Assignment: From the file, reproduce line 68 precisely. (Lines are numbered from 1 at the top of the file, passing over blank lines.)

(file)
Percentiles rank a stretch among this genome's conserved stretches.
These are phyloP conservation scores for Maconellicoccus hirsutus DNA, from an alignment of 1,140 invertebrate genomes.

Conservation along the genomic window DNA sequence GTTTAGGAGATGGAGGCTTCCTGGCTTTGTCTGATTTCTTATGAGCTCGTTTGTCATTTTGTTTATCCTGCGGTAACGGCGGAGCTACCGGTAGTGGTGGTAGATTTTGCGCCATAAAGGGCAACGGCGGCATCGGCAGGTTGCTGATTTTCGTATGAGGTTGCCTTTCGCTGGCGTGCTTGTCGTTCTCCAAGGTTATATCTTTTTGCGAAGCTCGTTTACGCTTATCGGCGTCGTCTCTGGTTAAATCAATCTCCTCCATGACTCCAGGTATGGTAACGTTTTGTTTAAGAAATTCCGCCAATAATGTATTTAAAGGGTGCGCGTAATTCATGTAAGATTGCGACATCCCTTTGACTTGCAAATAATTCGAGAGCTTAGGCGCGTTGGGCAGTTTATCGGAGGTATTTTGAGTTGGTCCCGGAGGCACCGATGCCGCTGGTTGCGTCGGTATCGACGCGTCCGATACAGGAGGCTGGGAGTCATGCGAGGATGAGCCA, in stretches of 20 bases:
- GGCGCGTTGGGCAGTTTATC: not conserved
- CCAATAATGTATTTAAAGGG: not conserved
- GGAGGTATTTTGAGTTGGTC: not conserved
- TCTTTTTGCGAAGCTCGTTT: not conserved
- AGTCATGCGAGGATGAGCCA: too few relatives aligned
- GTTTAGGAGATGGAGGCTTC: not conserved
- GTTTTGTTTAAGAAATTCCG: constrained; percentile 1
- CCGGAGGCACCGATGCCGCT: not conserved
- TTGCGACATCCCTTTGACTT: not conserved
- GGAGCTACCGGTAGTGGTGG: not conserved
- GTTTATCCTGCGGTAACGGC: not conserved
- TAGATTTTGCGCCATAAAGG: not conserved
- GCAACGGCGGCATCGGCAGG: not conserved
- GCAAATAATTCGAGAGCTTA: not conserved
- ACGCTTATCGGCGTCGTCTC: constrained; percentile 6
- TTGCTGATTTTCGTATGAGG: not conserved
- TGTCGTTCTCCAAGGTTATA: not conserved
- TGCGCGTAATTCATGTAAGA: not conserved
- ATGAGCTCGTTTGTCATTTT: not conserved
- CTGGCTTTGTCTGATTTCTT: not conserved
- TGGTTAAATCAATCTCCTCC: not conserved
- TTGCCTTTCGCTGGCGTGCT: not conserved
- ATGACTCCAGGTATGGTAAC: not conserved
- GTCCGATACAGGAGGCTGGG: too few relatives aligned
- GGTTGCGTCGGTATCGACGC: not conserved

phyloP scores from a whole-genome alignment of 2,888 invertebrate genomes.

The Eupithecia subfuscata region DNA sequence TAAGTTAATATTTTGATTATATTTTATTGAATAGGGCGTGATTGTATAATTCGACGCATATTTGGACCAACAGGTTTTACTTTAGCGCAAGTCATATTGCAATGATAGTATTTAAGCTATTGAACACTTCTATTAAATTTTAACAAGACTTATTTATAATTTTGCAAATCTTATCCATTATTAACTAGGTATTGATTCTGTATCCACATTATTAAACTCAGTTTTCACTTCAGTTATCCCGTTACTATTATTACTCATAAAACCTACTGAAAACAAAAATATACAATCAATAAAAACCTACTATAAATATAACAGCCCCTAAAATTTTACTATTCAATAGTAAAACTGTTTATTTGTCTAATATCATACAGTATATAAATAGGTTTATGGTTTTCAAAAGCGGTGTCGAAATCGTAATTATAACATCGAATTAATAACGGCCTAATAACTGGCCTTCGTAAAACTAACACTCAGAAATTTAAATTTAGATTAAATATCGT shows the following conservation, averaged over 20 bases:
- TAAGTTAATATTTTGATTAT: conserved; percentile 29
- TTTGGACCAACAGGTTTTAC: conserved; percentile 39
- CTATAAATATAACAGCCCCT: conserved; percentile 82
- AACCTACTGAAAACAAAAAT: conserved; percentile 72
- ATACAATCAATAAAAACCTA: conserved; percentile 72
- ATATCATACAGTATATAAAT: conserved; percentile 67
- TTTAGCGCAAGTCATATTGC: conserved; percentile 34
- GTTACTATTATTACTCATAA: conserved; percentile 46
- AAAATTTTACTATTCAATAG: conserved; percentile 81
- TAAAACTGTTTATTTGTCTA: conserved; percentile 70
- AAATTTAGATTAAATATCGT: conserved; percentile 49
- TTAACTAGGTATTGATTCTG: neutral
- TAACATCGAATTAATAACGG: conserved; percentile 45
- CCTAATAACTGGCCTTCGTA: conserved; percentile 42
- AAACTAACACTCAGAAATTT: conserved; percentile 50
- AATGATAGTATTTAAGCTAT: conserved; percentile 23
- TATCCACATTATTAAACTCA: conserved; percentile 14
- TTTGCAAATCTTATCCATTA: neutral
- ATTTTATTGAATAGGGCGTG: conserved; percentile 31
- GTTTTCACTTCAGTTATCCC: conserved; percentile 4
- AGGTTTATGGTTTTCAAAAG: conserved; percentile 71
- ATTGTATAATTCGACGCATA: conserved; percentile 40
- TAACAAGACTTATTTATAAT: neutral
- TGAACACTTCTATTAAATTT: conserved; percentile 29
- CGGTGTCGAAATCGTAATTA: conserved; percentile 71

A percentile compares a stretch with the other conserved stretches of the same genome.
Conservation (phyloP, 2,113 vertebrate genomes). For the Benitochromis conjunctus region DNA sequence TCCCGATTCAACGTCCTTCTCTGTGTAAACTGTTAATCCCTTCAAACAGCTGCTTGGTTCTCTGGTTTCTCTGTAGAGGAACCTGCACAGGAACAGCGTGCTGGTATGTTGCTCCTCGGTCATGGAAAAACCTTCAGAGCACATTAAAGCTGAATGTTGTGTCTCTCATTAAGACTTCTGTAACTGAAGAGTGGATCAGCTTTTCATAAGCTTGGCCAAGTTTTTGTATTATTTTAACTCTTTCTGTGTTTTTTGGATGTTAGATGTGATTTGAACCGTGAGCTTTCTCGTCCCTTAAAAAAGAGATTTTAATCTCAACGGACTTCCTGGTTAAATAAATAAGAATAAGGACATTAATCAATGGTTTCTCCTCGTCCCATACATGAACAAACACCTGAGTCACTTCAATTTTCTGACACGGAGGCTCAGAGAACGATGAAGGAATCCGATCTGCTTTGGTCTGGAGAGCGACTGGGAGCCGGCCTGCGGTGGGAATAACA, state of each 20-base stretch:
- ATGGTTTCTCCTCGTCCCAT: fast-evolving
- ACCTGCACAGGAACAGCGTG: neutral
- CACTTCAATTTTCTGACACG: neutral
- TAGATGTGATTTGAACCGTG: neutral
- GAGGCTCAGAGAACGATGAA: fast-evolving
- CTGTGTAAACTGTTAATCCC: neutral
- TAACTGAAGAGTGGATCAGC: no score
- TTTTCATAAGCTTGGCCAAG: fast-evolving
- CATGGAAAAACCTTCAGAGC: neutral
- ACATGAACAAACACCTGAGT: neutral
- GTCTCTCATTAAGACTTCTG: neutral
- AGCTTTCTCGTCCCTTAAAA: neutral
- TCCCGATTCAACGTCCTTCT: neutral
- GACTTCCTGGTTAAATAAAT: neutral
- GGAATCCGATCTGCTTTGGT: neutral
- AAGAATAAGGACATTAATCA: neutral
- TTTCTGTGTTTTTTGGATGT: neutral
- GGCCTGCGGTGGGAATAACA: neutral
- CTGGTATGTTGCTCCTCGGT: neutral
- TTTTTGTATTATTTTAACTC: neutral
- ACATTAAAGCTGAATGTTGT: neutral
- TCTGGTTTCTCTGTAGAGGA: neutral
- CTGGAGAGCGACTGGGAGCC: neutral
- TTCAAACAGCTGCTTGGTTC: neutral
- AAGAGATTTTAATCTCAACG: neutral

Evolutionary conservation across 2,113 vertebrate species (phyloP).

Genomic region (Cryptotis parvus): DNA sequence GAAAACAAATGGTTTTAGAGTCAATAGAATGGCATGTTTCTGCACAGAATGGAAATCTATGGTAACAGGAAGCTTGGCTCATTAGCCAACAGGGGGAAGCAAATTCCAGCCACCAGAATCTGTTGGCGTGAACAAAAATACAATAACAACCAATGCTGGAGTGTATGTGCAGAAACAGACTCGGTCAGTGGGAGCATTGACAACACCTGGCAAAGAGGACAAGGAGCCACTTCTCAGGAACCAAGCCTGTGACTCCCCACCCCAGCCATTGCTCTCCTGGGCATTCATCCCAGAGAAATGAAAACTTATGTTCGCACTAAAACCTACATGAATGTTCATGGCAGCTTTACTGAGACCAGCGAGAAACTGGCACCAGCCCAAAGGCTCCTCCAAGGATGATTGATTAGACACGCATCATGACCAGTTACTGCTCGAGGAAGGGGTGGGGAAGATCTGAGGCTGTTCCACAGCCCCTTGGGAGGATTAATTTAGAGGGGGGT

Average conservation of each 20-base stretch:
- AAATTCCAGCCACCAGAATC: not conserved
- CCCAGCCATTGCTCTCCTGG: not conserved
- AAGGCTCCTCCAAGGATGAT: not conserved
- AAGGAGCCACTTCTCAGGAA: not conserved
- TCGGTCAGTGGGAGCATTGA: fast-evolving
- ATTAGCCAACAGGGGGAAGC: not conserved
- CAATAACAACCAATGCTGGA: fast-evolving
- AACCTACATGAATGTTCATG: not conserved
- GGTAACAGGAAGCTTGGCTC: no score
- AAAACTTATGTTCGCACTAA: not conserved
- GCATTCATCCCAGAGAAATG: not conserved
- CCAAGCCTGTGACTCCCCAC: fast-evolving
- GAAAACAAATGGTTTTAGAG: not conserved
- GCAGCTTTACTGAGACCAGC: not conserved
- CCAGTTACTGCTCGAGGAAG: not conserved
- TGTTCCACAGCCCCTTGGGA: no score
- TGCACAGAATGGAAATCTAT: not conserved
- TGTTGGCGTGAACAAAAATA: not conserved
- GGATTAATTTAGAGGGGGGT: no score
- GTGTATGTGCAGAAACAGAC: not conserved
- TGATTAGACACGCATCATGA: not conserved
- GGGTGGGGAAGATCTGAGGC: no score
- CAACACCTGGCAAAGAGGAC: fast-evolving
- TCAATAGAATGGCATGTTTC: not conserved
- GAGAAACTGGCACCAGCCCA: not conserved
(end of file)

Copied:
- GTCTCTCATTAAGACTTCTG: neutral